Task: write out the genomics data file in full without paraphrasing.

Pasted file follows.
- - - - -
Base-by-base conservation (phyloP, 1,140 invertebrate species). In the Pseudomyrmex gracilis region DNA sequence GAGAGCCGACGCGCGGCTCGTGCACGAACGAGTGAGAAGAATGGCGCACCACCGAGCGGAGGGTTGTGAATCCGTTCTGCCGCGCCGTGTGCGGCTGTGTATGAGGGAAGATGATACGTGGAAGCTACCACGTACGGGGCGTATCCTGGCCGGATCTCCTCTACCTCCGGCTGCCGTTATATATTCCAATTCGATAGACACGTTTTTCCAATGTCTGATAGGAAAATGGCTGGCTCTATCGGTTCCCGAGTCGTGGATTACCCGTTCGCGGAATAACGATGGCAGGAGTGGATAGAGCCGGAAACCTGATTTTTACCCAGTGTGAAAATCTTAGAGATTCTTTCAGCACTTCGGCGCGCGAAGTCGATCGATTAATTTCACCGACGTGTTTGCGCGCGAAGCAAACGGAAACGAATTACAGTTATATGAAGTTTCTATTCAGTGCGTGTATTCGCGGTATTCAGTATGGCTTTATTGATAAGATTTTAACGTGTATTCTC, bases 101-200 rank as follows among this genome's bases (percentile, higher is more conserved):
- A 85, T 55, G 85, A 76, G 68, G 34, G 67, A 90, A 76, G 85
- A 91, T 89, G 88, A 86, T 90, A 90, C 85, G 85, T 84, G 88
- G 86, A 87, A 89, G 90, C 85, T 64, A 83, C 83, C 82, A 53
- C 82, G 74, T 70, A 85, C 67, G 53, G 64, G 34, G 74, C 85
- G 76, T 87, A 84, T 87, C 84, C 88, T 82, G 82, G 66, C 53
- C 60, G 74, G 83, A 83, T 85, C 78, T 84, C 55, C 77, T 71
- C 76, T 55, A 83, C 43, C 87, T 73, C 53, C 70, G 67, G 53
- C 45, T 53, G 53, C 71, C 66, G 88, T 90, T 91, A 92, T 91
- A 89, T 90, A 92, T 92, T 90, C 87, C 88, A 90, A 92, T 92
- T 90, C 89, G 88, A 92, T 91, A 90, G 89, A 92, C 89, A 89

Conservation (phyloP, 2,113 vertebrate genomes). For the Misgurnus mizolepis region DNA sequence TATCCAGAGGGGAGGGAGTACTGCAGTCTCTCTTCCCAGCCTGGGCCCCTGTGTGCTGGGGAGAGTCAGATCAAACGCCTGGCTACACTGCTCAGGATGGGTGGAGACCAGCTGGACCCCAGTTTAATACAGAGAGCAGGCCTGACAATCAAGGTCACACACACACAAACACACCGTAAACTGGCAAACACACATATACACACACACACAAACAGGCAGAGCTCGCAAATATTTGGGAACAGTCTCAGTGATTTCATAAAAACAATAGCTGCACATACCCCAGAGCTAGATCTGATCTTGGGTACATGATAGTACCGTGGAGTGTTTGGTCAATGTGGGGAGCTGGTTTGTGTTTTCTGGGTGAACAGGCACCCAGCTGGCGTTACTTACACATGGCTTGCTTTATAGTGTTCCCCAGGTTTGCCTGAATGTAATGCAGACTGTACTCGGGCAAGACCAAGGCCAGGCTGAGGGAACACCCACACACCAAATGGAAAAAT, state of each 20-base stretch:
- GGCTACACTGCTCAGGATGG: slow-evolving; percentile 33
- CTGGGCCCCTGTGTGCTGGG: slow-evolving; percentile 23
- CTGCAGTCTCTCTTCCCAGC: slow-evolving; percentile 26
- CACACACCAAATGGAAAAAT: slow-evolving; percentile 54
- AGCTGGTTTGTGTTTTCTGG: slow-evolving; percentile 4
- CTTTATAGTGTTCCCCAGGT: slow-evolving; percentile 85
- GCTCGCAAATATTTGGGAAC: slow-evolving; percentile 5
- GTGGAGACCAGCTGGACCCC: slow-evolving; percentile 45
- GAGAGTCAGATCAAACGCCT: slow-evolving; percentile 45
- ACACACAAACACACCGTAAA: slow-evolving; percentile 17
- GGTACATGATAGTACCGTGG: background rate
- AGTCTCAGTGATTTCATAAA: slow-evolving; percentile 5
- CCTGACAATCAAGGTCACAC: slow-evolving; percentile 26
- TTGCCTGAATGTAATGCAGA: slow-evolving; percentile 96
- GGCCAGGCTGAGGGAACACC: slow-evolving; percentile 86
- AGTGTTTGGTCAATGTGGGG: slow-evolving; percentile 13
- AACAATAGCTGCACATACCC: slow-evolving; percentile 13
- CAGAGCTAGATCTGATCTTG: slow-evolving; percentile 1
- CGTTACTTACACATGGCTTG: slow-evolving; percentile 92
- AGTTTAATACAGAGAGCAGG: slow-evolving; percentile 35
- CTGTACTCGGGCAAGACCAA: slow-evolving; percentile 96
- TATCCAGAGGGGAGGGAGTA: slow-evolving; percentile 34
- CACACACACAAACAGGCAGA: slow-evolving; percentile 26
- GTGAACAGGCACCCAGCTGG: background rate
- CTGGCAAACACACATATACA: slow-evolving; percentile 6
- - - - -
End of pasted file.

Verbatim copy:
Base-by-base conservation (phyloP, 1,140 invertebrate species). In the Pseudomyrmex gracilis region DNA sequence GAGAGCCGACGCGCGGCTCGTGCACGAACGAGTGAGAAGAATGGCGCACCACCGAGCGGAGGGTTGTGAATCCGTTCTGCCGCGCCGTGTGCGGCTGTGTATGAGGGAAGATGATACGTGGAAGCTACCACGTACGGGGCGTATCCTGGCCGGATCTCCTCTACCTCCGGCTGCCGTTATATATTCCAATTCGATAGACACGTTTTTCCAATGTCTGATAGGAAAATGGCTGGCTCTATCGGTTCCCGAGTCGTGGATTACCCGTTCGCGGAATAACGATGGCAGGAGTGGATAGAGCCGGAAACCTGATTTTTACCCAGTGTGAAAATCTTAGAGATTCTTTCAGCACTTCGGCGCGCGAAGTCGATCGATTAATTTCACCGACGTGTTTGCGCGCGAAGCAAACGGAAACGAATTACAGTTATATGAAGTTTCTATTCAGTGCGTGTATTCGCGGTATTCAGTATGGCTTTATTGATAAGATTTTAACGTGTATTCTC, bases 101-200 rank as follows among this genome's bases (percentile, higher is more conserved):
- A 85, T 55, G 85, A 76, G 68, G 34, G 67, A 90, A 76, G 85
- A 91, T 89, G 88, A 86, T 90, A 90, C 85, G 85, T 84, G 88
- G 86, A 87, A 89, G 90, C 85, T 64, A 83, C 83, C 82, A 53
- C 82, G 74, T 70, A 85, C 67, G 53, G 64, G 34, G 74, C 85
- G 76, T 87, A 84, T 87, C 84, C 88, T 82, G 82, G 66, C 53
- C 60, G 74, G 83, A 83, T 85, C 78, T 84, C 55, C 77, T 71
- C 76, T 55, A 83, C 43, C 87, T 73, C 53, C 70, G 67, G 53
- C 45, T 53, G 53, C 71, C 66, G 88, T 90, T 91, A 92, T 91
- A 89, T 90, A 92, T 92, T 90, C 87, C 88, A 90, A 92, T 92
- T 90, C 89, G 88, A 92, T 91, A 90, G 89, A 92, C 89, A 89

Conservation (phyloP, 2,113 vertebrate genomes). For the Misgurnus mizolepis region DNA sequence TATCCAGAGGGGAGGGAGTACTGCAGTCTCTCTTCCCAGCCTGGGCCCCTGTGTGCTGGGGAGAGTCAGATCAAACGCCTGGCTACACTGCTCAGGATGGGTGGAGACCAGCTGGACCCCAGTTTAATACAGAGAGCAGGCCTGACAATCAAGGTCACACACACACAAACACACCGTAAACTGGCAAACACACATATACACACACACACAAACAGGCAGAGCTCGCAAATATTTGGGAACAGTCTCAGTGATTTCATAAAAACAATAGCTGCACATACCCCAGAGCTAGATCTGATCTTGGGTACATGATAGTACCGTGGAGTGTTTGGTCAATGTGGGGAGCTGGTTTGTGTTTTCTGGGTGAACAGGCACCCAGCTGGCGTTACTTACACATGGCTTGCTTTATAGTGTTCCCCAGGTTTGCCTGAATGTAATGCAGACTGTACTCGGGCAAGACCAAGGCCAGGCTGAGGGAACACCCACACACCAAATGGAAAAAT, state of each 20-base stretch:
- GGCTACACTGCTCAGGATGG: slow-evolving; percentile 33
- CTGGGCCCCTGTGTGCTGGG: slow-evolving; percentile 23
- CTGCAGTCTCTCTTCCCAGC: slow-evolving; percentile 26
- CACACACCAAATGGAAAAAT: slow-evolving; percentile 54
- AGCTGGTTTGTGTTTTCTGG: slow-evolving; percentile 4
- CTTTATAGTGTTCCCCAGGT: slow-evolving; percentile 85
- GCTCGCAAATATTTGGGAAC: slow-evolving; percentile 5
- GTGGAGACCAGCTGGACCCC: slow-evolving; percentile 45
- GAGAGTCAGATCAAACGCCT: slow-evolving; percentile 45
- ACACACAAACACACCGTAAA: slow-evolving; percentile 17
- GGTACATGATAGTACCGTGG: background rate
- AGTCTCAGTGATTTCATAAA: slow-evolving; percentile 5
- CCTGACAATCAAGGTCACAC: slow-evolving; percentile 26
- TTGCCTGAATGTAATGCAGA: slow-evolving; percentile 96
- GGCCAGGCTGAGGGAACACC: slow-evolving; percentile 86
- AGTGTTTGGTCAATGTGGGG: slow-evolving; percentile 13
- AACAATAGCTGCACATACCC: slow-evolving; percentile 13
- CAGAGCTAGATCTGATCTTG: slow-evolving; percentile 1
- CGTTACTTACACATGGCTTG: slow-evolving; percentile 92
- AGTTTAATACAGAGAGCAGG: slow-evolving; percentile 35
- CTGTACTCGGGCAAGACCAA: slow-evolving; percentile 96
- TATCCAGAGGGGAGGGAGTA: slow-evolving; percentile 34
- CACACACACAAACAGGCAGA: slow-evolving; percentile 26
- GTGAACAGGCACCCAGCTGG: background rate
- CTGGCAAACACACATATACA: slow-evolving; percentile 6